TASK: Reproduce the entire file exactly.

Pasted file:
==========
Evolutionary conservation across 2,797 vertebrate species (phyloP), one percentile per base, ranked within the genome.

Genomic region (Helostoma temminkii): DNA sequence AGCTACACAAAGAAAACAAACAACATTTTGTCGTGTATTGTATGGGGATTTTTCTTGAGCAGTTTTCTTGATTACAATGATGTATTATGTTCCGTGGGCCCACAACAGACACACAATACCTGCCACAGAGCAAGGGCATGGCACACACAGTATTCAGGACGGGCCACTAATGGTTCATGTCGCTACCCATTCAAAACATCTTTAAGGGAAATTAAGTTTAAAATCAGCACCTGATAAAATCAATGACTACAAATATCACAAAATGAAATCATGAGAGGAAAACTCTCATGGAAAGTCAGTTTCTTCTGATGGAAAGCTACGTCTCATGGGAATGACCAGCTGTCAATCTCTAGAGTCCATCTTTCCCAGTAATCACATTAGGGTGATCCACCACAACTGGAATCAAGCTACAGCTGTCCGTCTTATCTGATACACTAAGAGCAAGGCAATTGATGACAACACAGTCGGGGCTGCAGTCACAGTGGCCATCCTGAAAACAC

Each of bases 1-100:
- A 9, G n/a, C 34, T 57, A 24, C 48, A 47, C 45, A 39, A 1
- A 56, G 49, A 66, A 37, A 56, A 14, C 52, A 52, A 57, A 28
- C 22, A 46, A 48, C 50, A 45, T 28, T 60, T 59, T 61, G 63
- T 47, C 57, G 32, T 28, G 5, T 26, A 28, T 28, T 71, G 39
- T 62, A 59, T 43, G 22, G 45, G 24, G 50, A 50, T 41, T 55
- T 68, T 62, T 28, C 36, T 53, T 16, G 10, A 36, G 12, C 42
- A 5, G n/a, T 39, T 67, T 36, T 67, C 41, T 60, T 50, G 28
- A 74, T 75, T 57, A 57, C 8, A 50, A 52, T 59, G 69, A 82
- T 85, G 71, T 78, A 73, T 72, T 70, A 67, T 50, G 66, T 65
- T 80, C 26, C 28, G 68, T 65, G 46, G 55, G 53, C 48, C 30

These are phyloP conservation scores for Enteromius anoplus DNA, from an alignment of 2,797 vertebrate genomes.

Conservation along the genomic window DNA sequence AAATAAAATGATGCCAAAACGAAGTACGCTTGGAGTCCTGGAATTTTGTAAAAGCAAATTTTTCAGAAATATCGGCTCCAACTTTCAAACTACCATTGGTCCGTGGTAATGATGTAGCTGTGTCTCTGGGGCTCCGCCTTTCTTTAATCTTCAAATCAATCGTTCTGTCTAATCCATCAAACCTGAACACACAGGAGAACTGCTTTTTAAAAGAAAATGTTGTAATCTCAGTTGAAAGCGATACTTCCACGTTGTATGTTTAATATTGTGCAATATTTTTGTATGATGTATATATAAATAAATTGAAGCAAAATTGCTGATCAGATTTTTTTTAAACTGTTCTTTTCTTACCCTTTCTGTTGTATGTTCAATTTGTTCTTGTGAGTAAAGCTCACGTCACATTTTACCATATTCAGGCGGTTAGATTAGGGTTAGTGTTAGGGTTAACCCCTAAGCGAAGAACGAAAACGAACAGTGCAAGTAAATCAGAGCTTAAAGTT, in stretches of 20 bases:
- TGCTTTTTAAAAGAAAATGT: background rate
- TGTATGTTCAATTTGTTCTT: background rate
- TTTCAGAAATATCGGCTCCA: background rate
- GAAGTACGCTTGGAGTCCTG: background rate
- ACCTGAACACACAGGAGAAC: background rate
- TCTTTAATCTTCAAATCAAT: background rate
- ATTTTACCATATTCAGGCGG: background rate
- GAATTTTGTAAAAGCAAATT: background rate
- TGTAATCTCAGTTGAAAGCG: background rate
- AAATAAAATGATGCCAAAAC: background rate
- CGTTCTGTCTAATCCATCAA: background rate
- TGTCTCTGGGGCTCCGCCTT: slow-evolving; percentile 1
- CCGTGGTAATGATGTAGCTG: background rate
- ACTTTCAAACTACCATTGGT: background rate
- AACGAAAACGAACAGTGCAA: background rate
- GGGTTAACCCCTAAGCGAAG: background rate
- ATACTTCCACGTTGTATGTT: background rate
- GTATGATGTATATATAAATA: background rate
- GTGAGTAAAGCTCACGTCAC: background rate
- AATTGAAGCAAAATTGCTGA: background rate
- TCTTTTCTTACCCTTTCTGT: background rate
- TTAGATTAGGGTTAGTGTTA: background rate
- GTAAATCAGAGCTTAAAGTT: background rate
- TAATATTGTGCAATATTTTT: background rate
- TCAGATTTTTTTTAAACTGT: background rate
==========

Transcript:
Evolutionary conservation across 2,797 vertebrate species (phyloP), one percentile per base, ranked within the genome.

Genomic region (Helostoma temminkii): DNA sequence AGCTACACAAAGAAAACAAACAACATTTTGTCGTGTATTGTATGGGGATTTTTCTTGAGCAGTTTTCTTGATTACAATGATGTATTATGTTCCGTGGGCCCACAACAGACACACAATACCTGCCACAGAGCAAGGGCATGGCACACACAGTATTCAGGACGGGCCACTAATGGTTCATGTCGCTACCCATTCAAAACATCTTTAAGGGAAATTAAGTTTAAAATCAGCACCTGATAAAATCAATGACTACAAATATCACAAAATGAAATCATGAGAGGAAAACTCTCATGGAAAGTCAGTTTCTTCTGATGGAAAGCTACGTCTCATGGGAATGACCAGCTGTCAATCTCTAGAGTCCATCTTTCCCAGTAATCACATTAGGGTGATCCACCACAACTGGAATCAAGCTACAGCTGTCCGTCTTATCTGATACACTAAGAGCAAGGCAATTGATGACAACACAGTCGGGGCTGCAGTCACAGTGGCCATCCTGAAAACAC

Each of bases 1-100:
- A 9, G n/a, C 34, T 57, A 24, C 48, A 47, C 45, A 39, A 1
- A 56, G 49, A 66, A 37, A 56, A 14, C 52, A 52, A 57, A 28
- C 22, A 46, A 48, C 50, A 45, T 28, T 60, T 59, T 61, G 63
- T 47, C 57, G 32, T 28, G 5, T 26, A 28, T 28, T 71, G 39
- T 62, A 59, T 43, G 22, G 45, G 24, G 50, A 50, T 41, T 55
- T 68, T 62, T 28, C 36, T 53, T 16, G 10, A 36, G 12, C 42
- A 5, G n/a, T 39, T 67, T 36, T 67, C 41, T 60, T 50, G 28
- A 74, T 75, T 57, A 57, C 8, A 50, A 52, T 59, G 69, A 82
- T 85, G 71, T 78, A 73, T 72, T 70, A 67, T 50, G 66, T 65
- T 80, C 26, C 28, G 68, T 65, G 46, G 55, G 53, C 48, C 30

These are phyloP conservation scores for Enteromius anoplus DNA, from an alignment of 2,797 vertebrate genomes.

Conservation along the genomic window DNA sequence AAATAAAATGATGCCAAAACGAAGTACGCTTGGAGTCCTGGAATTTTGTAAAAGCAAATTTTTCAGAAATATCGGCTCCAACTTTCAAACTACCATTGGTCCGTGGTAATGATGTAGCTGTGTCTCTGGGGCTCCGCCTTTCTTTAATCTTCAAATCAATCGTTCTGTCTAATCCATCAAACCTGAACACACAGGAGAACTGCTTTTTAAAAGAAAATGTTGTAATCTCAGTTGAAAGCGATACTTCCACGTTGTATGTTTAATATTGTGCAATATTTTTGTATGATGTATATATAAATAAATTGAAGCAAAATTGCTGATCAGATTTTTTTTAAACTGTTCTTTTCTTACCCTTTCTGTTGTATGTTCAATTTGTTCTTGTGAGTAAAGCTCACGTCACATTTTACCATATTCAGGCGGTTAGATTAGGGTTAGTGTTAGGGTTAACCCCTAAGCGAAGAACGAAAACGAACAGTGCAAGTAAATCAGAGCTTAAAGTT, in stretches of 20 bases:
- TGCTTTTTAAAAGAAAATGT: background rate
- TGTATGTTCAATTTGTTCTT: background rate
- TTTCAGAAATATCGGCTCCA: background rate
- GAAGTACGCTTGGAGTCCTG: background rate
- ACCTGAACACACAGGAGAAC: background rate
- TCTTTAATCTTCAAATCAAT: background rate
- ATTTTACCATATTCAGGCGG: background rate
- GAATTTTGTAAAAGCAAATT: background rate
- TGTAATCTCAGTTGAAAGCG: background rate
- AAATAAAATGATGCCAAAAC: background rate
- CGTTCTGTCTAATCCATCAA: background rate
- TGTCTCTGGGGCTCCGCCTT: slow-evolving; percentile 1
- CCGTGGTAATGATGTAGCTG: background rate
- ACTTTCAAACTACCATTGGT: background rate
- AACGAAAACGAACAGTGCAA: background rate
- GGGTTAACCCCTAAGCGAAG: background rate
- ATACTTCCACGTTGTATGTT: background rate
- GTATGATGTATATATAAATA: background rate
- GTGAGTAAAGCTCACGTCAC: background rate
- AATTGAAGCAAAATTGCTGA: background rate
- TCTTTTCTTACCCTTTCTGT: background rate
- TTAGATTAGGGTTAGTGTTA: background rate
- GTAAATCAGAGCTTAAAGTT: background rate
- TAATATTGTGCAATATTTTT: background rate
- TCAGATTTTTTTTAAACTGT: background rate